Carlo Gatti's Ice House
The building dates back to about 1863. It was built by Carlo Gatti, an immigrant from Switzerland, who was prominent in the ice trade and a self-made man. Before that date, the first ice well was dug, and it must have been open or covered with a simple wooden cover. Later, around 1863, the second well, and the building around it were added. The timber roof is original, as are the present sides of the building. However, in 1904-6 technological change led to a major rebuilding. It was now possible to make ice in London so the import of ice freom Norway was ended. The ice wells were redundant. Two floors were inserted, of concrete construction with rolled steel joists. The front of the building was rebuilt entirely, as a house for a stable keeper. The rear wall was also rebuilt. A horse ramp was added to the interior as the new role was as a horse and cart depot. Horses would be stabled upstairs, carts on the ground floor. Previously, stables had been provided to the side of the building.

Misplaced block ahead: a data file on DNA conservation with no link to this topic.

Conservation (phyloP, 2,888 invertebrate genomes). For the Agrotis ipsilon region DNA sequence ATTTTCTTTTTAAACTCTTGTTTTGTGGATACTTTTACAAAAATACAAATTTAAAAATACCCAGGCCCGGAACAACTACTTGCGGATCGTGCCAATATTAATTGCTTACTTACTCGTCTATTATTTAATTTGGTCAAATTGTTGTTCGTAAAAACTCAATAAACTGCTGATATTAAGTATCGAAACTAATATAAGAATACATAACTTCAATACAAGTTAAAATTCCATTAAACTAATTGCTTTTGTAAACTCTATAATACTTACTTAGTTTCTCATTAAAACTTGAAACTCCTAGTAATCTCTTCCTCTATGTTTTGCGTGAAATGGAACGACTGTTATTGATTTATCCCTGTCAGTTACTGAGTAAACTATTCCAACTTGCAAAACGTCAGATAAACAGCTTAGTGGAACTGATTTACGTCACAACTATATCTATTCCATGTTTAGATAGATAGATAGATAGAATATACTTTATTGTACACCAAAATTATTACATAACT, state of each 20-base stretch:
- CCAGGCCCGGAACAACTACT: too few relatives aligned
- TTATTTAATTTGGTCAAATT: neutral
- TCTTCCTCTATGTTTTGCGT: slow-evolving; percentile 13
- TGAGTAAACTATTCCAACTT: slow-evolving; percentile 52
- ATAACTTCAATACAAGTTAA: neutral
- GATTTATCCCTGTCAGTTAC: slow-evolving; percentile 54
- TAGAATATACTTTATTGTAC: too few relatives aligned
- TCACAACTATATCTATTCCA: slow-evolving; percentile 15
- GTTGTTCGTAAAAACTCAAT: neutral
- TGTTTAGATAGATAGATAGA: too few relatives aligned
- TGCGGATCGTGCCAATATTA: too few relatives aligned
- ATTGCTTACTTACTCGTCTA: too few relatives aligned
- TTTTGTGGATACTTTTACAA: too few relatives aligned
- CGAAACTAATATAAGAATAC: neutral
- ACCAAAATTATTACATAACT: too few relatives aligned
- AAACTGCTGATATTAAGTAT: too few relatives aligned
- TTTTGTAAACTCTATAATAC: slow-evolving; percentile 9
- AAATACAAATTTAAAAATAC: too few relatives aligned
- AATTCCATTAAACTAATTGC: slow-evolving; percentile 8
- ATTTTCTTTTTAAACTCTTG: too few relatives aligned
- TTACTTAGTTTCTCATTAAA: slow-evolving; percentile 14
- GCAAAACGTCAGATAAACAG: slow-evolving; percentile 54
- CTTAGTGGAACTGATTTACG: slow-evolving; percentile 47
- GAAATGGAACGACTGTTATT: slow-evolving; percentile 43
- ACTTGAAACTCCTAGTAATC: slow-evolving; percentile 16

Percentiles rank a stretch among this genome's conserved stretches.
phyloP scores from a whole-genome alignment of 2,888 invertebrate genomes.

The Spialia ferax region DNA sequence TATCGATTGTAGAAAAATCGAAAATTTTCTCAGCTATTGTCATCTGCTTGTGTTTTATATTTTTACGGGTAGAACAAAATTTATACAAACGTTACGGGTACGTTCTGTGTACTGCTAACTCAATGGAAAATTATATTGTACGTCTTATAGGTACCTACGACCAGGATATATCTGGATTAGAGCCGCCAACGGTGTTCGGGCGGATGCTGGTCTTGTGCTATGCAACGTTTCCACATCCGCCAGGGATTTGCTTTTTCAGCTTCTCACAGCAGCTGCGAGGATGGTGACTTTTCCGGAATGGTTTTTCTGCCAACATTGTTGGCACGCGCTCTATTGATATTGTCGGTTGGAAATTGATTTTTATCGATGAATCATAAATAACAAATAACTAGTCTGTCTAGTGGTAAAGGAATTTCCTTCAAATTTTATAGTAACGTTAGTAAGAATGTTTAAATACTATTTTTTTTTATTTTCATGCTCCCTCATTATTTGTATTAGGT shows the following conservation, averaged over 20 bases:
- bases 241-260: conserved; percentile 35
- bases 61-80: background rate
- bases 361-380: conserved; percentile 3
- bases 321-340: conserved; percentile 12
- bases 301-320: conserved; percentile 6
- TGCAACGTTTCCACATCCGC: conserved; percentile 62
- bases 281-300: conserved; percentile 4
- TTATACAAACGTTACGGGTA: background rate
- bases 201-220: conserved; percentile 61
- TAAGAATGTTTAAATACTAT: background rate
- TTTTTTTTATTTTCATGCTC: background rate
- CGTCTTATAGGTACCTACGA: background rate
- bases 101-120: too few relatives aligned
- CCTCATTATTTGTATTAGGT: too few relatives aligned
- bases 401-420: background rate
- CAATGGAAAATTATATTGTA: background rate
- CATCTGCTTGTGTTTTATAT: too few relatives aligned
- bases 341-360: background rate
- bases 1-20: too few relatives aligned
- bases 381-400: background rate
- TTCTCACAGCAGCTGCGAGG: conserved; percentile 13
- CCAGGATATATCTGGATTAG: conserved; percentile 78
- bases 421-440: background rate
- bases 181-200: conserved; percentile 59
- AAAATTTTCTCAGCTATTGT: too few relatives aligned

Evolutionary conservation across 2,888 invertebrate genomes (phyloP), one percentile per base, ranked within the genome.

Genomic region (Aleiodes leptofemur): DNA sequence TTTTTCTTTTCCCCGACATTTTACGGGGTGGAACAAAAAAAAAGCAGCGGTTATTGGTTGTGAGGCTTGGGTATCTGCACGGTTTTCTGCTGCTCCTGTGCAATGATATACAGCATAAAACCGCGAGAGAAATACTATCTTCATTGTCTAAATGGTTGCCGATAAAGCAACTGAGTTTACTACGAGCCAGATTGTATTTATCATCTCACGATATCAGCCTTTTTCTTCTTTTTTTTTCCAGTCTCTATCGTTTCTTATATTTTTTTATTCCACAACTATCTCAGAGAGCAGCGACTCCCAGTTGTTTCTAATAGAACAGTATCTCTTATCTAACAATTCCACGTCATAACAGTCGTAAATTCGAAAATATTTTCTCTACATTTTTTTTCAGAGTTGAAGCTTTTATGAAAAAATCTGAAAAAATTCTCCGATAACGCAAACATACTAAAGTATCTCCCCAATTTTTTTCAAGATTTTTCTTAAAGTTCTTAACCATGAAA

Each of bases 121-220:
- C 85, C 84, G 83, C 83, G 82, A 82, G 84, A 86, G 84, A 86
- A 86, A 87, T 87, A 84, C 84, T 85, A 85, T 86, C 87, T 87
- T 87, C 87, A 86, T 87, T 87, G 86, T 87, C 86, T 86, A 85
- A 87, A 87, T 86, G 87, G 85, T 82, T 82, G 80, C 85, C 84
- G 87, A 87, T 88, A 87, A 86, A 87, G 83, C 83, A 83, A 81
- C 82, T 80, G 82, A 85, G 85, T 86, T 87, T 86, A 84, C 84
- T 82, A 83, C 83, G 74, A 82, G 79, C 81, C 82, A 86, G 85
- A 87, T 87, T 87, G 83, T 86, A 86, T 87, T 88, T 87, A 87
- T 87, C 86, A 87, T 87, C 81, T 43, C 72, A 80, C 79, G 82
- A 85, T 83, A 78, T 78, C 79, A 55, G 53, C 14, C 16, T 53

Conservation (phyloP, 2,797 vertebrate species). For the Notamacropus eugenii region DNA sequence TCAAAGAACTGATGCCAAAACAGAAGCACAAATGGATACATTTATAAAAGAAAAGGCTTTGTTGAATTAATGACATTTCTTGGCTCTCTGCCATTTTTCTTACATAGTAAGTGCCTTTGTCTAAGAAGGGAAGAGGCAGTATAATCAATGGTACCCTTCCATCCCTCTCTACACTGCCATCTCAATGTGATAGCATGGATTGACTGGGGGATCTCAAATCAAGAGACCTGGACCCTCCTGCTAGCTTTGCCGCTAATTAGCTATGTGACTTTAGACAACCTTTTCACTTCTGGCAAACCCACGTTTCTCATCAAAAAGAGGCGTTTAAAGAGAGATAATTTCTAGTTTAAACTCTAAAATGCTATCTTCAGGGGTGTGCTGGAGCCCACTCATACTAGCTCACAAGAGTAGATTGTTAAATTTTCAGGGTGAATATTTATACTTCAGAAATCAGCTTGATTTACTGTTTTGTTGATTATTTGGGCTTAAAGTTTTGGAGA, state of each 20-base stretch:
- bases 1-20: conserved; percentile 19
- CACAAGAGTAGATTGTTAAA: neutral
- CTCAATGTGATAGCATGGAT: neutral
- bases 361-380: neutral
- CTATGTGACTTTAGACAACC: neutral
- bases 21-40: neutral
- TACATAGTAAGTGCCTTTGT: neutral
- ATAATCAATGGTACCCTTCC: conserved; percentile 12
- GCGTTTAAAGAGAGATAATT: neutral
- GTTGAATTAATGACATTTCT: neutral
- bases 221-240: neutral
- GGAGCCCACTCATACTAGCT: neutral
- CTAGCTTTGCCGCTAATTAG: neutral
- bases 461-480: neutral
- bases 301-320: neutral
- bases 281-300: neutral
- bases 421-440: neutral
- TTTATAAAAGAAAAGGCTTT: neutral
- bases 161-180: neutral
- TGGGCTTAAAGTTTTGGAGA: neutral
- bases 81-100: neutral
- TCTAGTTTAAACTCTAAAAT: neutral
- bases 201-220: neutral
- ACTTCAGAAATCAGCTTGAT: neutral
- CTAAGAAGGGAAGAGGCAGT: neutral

In the 1920s technology again brought change as the horse ceased to be the main motive power for deliveries and the internal combustion engine began to take over. After that, warehousing was the main use of the building until it was made ready for use as a museum prior to opening in 1992. Remnants of the past are to be seen as you visit. Look for the hayloft door, at the top of the rear wall, where hay could be unloaded into a store in the loft above the stables. On the first floor notice marks on the wall where stable stalls were fixed. As you arrive notice the protective stone that prevents carts from damaging the walls, as well, of course, as the weighbridge for ice carts.